“Lewis’s Dilemma: Behind Schedule and Short of Funds”
As plans were being laid in 1803 for an American expedition across the continent and back, President Thomas Jefferson and Meriwether Lewis estimated the journey might take as long as eighteen months. Both men felt a sense of urgency to complete the preparations soon after Congress approved and funded the venture. They wanted to get the expedition into the field and as far up the Missouri River as possible before winter conditions would close the travel season and force the explorers into winter quarters.
With that timetable in mind, Lewis first went to the Federal arsenal at Harpers Ferry, Virginia in March of 1803 where he acquired 15 of the latest model .54 caliber rifles, matching accoutrements, powder, lead, knives, tomahawks and other camp equipment. While there he also worked closely with artificers designing, fabricating and testing two prototype sections of a collapsible, iron-framed boat he and his mentor had dreamed up.
Jefferson and Lewis figured a week at Harpers Ferry would be sufficient to accomplish the necessary tasks. But the week turned into two; then three; and, finally, four. As time sped by, the president became concerned about the delay in Lewis’s planned arrival in Philadelphia to meet with special tutors he had arranged to help the expedition’s young commander prepare for his mission. In a letter dated April 23, 1803, Jefferson complained that he “had not been able to hear any thing of you [directly] since March 7 ….” His letter and Lewis’s of April 20th from Lancaster, Pennsylvania explaining at length his accomplishments at Harpers Ferry probably crossed paths while en route to their respective destinations. Lewis likely would have felt keenly the notably gentle pressure exerted by his mentor to the effect that he should get on with the crucial preparations.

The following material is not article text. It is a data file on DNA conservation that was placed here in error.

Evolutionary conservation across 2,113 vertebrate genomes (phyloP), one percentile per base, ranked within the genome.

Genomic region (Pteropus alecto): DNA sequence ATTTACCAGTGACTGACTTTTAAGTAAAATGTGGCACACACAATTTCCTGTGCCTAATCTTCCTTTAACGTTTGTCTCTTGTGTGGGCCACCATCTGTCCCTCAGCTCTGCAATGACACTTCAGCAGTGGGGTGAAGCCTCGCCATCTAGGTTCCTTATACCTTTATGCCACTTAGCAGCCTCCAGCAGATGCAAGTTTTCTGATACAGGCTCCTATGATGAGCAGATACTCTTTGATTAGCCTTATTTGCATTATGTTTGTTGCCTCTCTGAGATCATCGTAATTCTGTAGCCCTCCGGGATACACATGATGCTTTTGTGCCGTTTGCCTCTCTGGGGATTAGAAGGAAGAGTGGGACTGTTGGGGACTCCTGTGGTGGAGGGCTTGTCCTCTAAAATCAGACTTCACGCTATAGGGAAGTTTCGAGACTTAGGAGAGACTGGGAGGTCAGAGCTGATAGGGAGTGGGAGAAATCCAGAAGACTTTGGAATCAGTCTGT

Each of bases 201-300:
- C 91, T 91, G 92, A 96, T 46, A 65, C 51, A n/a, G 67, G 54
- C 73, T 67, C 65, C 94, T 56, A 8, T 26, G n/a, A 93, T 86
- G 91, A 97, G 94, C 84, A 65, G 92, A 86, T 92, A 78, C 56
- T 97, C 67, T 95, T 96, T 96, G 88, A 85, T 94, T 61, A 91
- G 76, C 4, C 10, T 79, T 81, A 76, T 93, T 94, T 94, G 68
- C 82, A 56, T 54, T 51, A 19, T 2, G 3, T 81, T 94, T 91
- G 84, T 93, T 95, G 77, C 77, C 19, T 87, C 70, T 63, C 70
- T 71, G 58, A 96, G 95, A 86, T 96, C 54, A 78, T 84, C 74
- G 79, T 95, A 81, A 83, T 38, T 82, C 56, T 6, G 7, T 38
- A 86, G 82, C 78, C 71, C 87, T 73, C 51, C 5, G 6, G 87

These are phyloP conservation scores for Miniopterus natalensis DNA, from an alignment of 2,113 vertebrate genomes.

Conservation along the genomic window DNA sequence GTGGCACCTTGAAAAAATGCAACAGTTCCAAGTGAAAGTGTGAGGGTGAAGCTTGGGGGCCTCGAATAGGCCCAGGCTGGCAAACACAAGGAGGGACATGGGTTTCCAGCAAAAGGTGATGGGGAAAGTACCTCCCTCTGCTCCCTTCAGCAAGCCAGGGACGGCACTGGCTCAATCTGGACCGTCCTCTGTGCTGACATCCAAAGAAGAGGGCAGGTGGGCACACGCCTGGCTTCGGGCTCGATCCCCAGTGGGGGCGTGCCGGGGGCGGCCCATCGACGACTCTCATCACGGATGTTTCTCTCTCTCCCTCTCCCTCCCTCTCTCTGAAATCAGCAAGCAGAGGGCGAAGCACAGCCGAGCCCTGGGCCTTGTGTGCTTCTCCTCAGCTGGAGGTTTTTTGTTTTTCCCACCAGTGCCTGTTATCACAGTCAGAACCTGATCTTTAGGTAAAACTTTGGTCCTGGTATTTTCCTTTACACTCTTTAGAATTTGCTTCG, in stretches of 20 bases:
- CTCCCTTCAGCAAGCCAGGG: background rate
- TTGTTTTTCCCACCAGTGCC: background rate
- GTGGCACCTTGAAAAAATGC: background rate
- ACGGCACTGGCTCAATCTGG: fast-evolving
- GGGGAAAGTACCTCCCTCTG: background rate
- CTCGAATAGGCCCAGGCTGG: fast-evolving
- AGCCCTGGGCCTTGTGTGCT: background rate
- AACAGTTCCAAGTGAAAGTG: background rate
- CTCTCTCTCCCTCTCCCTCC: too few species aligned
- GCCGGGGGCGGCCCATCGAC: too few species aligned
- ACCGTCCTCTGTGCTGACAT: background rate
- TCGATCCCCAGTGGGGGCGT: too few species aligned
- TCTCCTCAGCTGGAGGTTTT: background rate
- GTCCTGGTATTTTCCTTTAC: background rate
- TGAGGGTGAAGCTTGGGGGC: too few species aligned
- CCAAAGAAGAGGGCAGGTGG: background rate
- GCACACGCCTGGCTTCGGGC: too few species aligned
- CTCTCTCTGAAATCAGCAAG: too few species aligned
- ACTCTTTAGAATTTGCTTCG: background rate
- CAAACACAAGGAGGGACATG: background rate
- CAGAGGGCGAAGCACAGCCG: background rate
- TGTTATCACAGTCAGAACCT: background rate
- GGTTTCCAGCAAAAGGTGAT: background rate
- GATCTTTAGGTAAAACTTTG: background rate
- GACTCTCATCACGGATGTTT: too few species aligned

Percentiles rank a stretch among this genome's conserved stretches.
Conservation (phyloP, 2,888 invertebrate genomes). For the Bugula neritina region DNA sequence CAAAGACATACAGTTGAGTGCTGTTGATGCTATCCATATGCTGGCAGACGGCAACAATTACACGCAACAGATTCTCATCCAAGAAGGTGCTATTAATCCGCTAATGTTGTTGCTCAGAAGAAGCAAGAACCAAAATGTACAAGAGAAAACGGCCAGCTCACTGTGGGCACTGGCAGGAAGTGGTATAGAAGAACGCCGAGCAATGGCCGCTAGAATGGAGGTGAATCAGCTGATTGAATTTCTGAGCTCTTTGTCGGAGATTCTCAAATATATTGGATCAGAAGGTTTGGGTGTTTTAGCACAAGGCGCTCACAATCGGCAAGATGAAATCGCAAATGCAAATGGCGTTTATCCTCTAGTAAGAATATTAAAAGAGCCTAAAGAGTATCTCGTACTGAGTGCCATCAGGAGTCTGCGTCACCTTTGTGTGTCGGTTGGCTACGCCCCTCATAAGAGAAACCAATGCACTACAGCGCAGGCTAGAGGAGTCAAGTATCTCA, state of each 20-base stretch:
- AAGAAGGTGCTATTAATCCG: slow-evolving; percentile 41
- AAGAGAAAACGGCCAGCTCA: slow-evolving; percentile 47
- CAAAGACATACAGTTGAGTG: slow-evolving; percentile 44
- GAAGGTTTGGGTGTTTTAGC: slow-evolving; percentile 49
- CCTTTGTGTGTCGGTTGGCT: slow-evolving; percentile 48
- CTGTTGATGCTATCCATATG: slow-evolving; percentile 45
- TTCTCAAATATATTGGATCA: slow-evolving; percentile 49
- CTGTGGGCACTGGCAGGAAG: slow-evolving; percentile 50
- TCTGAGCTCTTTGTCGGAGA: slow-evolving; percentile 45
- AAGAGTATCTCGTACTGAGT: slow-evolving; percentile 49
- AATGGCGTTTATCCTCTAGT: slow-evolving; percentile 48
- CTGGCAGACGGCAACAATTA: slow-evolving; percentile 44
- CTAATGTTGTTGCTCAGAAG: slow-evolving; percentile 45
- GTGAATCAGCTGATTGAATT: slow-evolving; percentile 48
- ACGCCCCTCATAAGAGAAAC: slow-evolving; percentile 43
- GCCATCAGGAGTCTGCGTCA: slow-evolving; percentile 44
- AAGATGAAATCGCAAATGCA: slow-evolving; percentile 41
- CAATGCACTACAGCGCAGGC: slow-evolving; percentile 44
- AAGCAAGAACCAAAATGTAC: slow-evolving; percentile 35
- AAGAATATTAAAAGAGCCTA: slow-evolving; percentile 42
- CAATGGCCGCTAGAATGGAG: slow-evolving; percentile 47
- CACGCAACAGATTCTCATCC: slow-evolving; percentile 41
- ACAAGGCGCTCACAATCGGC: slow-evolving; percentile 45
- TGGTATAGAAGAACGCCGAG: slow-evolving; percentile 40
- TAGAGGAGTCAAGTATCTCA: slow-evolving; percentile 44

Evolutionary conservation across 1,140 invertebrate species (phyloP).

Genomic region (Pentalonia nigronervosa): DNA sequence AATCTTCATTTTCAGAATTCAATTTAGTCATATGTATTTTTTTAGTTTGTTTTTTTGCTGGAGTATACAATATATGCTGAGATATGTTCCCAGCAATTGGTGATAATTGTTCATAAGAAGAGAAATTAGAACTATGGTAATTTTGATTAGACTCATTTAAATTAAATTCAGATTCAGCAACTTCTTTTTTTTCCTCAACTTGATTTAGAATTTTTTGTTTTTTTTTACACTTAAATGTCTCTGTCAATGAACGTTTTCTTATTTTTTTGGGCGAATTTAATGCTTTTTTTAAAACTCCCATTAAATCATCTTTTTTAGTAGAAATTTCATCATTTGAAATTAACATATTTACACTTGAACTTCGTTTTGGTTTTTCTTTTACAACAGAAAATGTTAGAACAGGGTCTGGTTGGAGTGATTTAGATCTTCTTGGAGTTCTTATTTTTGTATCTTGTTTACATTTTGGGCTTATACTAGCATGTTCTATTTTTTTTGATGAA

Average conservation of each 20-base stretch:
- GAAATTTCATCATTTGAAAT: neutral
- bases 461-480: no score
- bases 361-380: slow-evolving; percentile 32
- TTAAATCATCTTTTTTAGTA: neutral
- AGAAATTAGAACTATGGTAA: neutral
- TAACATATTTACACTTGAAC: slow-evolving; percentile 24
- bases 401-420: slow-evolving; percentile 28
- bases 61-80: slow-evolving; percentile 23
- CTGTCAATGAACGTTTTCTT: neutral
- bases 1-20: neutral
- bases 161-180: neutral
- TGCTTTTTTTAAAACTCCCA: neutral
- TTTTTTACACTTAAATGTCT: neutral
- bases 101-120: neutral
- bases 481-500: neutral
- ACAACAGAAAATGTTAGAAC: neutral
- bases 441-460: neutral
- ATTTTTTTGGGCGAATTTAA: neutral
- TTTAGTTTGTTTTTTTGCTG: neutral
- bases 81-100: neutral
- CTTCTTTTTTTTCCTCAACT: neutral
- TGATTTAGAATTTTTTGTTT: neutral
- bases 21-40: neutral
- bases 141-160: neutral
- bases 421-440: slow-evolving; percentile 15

Lewis had finally left the arsenal for Lancaster where he arrived on April 19th. There he was to receive special tutoring in the techniques of celestial navigation. When that training was completed, he went on to Philadelphia to receive additional instruction in biology, botany and medical practices from President Jefferson’s learned friends, all members of the American Philosophical Society. While in Philadelphia, Lewis also bought a long list of supplies, clothing, navigation instruments, equipment, medicines, Indian gifts and trade goods.
Lewis was back in Washington, D.C. by June 19, 1803, for his final instructions from the president. He was at least three weeks “behind schedule.” He had already spent $2,324 of the $2,500 congressional appropriation and he had yet to set foot on uncharted territory. In coming months unanticipated circumstances would further delay the expedition’s arrival on the Missouri River and costs would mount.
Dr. H. Carl Camp
Stephen E. Ambrose, Undaunted Courage: Meriwether Lewis, Thomas Jefferson, and the Opening of the American West (New York: Simon & Schuster, 1996), pp. 84-92.
Donald Jackson, ed., Letters of the Lewis and Clark Expedition, with Related Documents, 1783-1854 (Urbana: University of Illinois Press, 1978), vol. 1, various letters and documents, pp. 37-60.
Little Known Facts - 6
Last updated: December 13, 2016